Yemen’s effective ways to confront the coalition’s economic war
The National Salvation Government has launched “painful options to confront the Saudi-led coalition economic war in effective ways”, which the Supreme Economic Committee announced on Sunday.
“The seven drone attacks targeting two oil pumping stations in the main oil pipeline between Ras al-Tanura and Yanbu, after careful monitoring and cooperation from the people of those areas,” was part of these new options, according to a statement issued by the Yemeni Armed forces on Tuesday.
The statement stressed that the attack “comes within the framework of the legitimate response to the crimes committed against Yemeni people, homeland and the ongoing economic blockade.”
“The Army Forces are able and ready to carry out more extensive and larger operations against the coalition countries,” the statement said, adding that “the solution in the region is to stop the aggression against Yemen.”
“We cannot be silent on the targeting of our people and our capabilities, and we have explained earlier in the statement issued by the Economic Commission that our choices have not yet begun,” the Minister of Finance Rashid Abu Lahawmi said in a televised statement late Tuesday.
“The bombing of the Aramco oil terminals is only the beginning of our confrontation to the economic war waged by Saudi-led coalition,” he said, adding that “We await the results of the negotiations with the UN envoy in the economic file held in Jordan and if it fails, the choices will be even more painful.”
The High Economic Committee of Sana’a said at the end of an emergency meeting on May 5 that it “began to study strong options to respond to the coalition’s economic war and in effective ways, and will raise it for political leadership within a week.”
A week later, the committee announced that it had “brought to the political leadership the available response options against coalition’s economic war and is waiting to receive the directives for implementation.”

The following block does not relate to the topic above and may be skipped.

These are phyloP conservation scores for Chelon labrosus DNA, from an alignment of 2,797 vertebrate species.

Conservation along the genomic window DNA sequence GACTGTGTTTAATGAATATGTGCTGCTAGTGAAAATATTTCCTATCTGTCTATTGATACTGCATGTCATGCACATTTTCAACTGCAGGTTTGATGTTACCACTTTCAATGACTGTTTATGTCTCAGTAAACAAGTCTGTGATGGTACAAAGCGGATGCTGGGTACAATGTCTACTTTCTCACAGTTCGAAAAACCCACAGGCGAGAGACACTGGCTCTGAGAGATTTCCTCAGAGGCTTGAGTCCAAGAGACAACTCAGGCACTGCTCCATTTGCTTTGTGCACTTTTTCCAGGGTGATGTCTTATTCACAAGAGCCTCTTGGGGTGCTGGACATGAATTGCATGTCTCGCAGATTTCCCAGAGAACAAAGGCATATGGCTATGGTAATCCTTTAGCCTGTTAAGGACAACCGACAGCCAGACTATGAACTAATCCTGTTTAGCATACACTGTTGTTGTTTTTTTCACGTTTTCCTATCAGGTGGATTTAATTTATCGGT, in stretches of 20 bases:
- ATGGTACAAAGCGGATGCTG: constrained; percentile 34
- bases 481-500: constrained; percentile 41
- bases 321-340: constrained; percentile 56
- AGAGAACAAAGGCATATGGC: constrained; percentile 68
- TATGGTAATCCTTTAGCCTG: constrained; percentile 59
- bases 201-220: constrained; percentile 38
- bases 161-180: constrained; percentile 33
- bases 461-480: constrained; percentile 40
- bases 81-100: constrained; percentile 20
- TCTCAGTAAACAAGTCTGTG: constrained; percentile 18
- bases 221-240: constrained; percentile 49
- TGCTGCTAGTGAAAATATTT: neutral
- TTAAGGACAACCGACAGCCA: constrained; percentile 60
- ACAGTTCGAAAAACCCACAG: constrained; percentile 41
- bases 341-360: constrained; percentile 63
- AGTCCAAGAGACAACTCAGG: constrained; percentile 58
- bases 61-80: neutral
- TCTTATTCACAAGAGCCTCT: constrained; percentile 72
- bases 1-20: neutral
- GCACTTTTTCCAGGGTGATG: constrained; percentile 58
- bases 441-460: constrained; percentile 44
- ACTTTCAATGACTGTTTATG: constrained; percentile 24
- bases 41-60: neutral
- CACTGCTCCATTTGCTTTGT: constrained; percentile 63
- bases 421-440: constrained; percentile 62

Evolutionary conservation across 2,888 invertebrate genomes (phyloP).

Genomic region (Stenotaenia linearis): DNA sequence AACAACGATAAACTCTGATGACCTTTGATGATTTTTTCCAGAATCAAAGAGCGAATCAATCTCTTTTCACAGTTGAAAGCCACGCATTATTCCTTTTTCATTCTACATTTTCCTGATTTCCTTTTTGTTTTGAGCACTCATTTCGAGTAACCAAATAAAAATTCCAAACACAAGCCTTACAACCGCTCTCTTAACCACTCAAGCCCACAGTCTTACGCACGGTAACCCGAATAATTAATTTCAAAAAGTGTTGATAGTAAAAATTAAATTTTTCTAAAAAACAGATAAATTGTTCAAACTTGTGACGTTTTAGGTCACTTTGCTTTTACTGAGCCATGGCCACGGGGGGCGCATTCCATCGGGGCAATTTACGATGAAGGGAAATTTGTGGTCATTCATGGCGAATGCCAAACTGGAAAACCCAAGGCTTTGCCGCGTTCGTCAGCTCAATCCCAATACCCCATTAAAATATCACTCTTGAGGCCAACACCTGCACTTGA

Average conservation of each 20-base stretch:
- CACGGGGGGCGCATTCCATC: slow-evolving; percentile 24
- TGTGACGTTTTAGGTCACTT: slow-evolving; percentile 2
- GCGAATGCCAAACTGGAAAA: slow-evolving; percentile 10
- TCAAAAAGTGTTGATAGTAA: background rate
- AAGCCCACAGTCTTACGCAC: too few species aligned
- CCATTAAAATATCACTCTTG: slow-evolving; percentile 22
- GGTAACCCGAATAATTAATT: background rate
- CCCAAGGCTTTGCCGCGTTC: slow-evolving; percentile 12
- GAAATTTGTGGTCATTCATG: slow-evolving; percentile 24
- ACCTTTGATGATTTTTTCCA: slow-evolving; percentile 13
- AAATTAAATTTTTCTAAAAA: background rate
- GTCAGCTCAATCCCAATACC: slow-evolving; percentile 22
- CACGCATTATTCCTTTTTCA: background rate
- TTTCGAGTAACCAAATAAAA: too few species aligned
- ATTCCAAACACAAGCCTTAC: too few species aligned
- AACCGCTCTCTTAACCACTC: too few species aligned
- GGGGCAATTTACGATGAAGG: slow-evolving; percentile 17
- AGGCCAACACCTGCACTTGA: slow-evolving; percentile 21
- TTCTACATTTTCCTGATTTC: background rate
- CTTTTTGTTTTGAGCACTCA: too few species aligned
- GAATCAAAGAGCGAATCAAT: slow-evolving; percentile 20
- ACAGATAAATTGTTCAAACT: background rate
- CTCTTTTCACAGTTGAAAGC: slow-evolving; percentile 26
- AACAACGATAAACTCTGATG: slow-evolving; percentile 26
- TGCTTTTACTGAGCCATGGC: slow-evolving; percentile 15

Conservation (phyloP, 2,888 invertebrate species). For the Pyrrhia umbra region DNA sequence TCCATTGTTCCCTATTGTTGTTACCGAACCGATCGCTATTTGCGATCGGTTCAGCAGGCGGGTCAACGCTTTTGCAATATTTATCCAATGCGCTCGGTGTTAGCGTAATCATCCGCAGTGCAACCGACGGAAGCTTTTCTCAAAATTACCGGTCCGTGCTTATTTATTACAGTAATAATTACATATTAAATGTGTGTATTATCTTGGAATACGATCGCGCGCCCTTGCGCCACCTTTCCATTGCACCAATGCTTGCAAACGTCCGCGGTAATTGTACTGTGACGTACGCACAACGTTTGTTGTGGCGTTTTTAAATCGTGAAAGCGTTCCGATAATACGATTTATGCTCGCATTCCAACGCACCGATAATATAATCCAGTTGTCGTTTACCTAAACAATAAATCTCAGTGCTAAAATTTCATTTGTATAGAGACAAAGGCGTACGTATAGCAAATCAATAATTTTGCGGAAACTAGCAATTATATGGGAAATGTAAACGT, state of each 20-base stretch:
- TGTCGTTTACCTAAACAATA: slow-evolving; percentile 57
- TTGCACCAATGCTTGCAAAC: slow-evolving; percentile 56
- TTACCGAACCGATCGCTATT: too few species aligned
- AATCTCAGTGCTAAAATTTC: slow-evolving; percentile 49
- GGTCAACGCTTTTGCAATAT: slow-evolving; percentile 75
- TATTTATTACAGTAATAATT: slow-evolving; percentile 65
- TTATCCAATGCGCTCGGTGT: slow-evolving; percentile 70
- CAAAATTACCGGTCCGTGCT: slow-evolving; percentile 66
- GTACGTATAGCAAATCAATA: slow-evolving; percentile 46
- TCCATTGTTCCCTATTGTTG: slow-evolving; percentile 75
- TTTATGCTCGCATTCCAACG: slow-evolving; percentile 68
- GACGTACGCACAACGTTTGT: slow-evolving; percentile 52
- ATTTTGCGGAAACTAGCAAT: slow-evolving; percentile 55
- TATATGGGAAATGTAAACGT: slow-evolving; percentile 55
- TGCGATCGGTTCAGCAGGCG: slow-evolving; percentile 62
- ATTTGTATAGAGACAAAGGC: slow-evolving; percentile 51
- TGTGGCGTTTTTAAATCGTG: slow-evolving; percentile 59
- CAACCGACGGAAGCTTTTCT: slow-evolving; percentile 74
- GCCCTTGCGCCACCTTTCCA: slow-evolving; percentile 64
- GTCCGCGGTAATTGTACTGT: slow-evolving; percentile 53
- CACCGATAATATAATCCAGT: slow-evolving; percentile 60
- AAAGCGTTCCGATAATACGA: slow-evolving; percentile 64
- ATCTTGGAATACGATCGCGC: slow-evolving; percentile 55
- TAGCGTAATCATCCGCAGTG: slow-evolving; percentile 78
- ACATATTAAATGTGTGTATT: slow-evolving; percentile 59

“The international community and the United Nations are responsible for the repercussions that will be taken,” the source added.
The Economic committee’s warnings came after the coalition stepped up its economic war recently with measures to restrict the entry of oil derivatives shipping and the swift transfer of the Agricultural Credit Bans, the transfer of the international telecommunication provider “TeleYemen” and provider of Internet services “Yemen Net” to the Saudi-occupied city of Aden, as well as the continued suspension of salaries of Yemeni state employees.
“We have aerial photographs and coordinates of dozens of Saudi military headquarters, vital facilities and bases,” the spokesman for the Yemeni Army, Brigadier General Yahya Saree said, adding that “the entry of the Air Force in the battle has increased the objectives of the missile forces with 300 military targets.”
The first economic impact of the targeting of two oil pumping stations was the announcement by Aramco that it was halting the pumping of oil in the pipeline affected by the attack.
Although the company confirmed in a statement that “the supply of Saudi crude oil and gas is not affected by the accident,” the offensive operation has had immediate effects.
These effects were illustrated by the rise in oil prices on the world market on Tuesday, at a rate of 0.80%.
“The value of the futures contracts for the US intermediate West Texas crude amounted to 61.35 dollars a barrel, 31 cents higher,” the Reuters news agency reported in the wake of the drone strike.
According to economic agencies, the value of the shares of 162 of the 192 companies registered on the Saudi trading exchange registered a significant decline in the value of the shares after the attacks on Aramco’s oil pumping stations.
Reports from economists said that “the main index on the Saudi stock exchange recorded a decline of 8.3 points” due to the attack.
“The value of the assets on the Saudi stock exchange fell 2.52% since the start of trading,” inside sources reported.
Economists predict the growing impact of the attack on Saudi oil transport facilities, the world’s largest oil exporter, due to the decline in production and the high risk of damage to the durability and regularity of supplies, with the military and the committees confirming deeper and broader attacks if Saudi Arabia does not stop its war and blockade.